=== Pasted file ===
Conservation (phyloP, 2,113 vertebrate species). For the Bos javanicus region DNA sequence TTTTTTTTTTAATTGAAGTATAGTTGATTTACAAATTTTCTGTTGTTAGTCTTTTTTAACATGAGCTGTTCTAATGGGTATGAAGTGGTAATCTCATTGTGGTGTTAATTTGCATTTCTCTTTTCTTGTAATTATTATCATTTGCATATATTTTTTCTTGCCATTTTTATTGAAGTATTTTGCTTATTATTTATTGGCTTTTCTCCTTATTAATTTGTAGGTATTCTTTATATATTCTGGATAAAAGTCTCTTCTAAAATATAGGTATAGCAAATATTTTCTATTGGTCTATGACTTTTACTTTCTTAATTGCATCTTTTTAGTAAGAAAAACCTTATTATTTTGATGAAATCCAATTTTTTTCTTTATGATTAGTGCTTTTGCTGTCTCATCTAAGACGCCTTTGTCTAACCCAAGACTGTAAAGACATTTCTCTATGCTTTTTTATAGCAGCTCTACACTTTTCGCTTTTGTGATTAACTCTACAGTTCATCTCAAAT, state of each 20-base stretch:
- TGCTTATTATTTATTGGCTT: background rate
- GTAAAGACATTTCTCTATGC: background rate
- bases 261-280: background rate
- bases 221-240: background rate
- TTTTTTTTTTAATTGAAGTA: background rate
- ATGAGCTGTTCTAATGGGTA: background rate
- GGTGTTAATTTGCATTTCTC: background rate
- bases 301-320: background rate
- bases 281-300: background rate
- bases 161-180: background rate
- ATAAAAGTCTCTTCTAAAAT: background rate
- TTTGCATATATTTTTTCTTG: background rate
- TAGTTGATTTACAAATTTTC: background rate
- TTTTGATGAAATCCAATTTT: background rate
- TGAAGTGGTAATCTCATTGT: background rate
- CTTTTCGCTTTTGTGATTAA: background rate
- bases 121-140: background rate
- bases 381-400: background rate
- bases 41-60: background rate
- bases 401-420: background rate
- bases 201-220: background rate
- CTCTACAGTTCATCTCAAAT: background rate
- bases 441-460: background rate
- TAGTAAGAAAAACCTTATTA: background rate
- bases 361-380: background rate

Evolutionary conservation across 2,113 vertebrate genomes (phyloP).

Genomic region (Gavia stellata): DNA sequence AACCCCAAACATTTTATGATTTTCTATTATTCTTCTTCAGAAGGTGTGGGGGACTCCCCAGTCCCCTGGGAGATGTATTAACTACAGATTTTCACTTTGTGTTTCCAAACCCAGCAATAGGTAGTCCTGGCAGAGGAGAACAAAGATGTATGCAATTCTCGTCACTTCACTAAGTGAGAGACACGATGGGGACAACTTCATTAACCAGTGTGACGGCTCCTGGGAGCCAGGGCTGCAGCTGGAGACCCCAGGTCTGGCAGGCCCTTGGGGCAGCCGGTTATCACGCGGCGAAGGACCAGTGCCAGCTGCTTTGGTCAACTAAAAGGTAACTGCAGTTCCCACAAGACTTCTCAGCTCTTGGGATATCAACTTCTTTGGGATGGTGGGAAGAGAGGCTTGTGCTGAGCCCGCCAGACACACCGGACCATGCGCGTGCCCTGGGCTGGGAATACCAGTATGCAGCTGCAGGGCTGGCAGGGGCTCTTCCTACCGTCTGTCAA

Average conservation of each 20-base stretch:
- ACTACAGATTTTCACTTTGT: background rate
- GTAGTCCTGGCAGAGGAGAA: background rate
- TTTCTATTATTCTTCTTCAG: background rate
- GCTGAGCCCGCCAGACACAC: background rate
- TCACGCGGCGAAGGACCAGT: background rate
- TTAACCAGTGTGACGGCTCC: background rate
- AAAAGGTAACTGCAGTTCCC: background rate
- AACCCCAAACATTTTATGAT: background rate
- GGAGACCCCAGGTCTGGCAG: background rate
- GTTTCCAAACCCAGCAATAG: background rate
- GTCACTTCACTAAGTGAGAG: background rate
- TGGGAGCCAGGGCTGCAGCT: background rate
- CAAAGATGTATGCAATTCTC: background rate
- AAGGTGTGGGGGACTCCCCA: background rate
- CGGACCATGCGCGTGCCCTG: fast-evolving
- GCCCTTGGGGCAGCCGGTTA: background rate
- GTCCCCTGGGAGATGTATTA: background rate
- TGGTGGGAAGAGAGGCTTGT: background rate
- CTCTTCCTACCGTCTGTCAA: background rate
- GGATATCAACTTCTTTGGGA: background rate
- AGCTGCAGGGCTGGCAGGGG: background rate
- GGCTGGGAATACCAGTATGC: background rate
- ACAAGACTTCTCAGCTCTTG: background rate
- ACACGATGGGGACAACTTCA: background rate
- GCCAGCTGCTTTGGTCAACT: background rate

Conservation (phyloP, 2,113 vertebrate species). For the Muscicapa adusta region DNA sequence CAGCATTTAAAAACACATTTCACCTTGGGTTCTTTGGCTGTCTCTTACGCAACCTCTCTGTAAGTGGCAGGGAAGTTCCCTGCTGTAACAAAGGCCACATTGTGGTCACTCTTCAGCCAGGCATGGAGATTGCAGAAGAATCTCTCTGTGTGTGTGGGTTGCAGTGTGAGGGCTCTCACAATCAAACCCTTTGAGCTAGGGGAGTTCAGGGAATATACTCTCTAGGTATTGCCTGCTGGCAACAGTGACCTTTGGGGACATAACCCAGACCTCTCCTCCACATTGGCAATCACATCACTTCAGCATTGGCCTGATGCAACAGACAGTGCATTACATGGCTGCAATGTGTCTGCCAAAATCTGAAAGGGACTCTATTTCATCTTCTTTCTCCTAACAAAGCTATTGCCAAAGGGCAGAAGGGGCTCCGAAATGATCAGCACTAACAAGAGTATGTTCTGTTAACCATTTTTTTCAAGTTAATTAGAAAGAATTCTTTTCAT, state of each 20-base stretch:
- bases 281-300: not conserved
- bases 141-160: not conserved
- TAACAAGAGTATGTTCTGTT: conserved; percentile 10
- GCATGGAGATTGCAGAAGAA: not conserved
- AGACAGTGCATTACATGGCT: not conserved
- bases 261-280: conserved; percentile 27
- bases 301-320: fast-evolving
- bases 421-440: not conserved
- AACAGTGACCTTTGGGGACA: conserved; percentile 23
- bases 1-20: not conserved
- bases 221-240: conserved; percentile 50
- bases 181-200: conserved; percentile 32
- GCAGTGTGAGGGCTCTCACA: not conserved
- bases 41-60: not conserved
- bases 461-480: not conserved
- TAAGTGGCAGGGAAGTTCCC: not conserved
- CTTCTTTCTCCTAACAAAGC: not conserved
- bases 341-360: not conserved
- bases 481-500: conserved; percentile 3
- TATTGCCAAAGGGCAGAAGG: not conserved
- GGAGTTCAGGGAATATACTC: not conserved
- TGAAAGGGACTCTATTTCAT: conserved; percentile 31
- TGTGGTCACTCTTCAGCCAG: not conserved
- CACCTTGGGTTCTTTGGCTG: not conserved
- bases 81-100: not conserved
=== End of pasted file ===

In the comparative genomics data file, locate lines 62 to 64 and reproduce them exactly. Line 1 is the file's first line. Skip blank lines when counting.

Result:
- bases 301-320: fast-evolving
- bases 421-440: not conserved
- AACAGTGACCTTTGGGGACA: conserved; percentile 23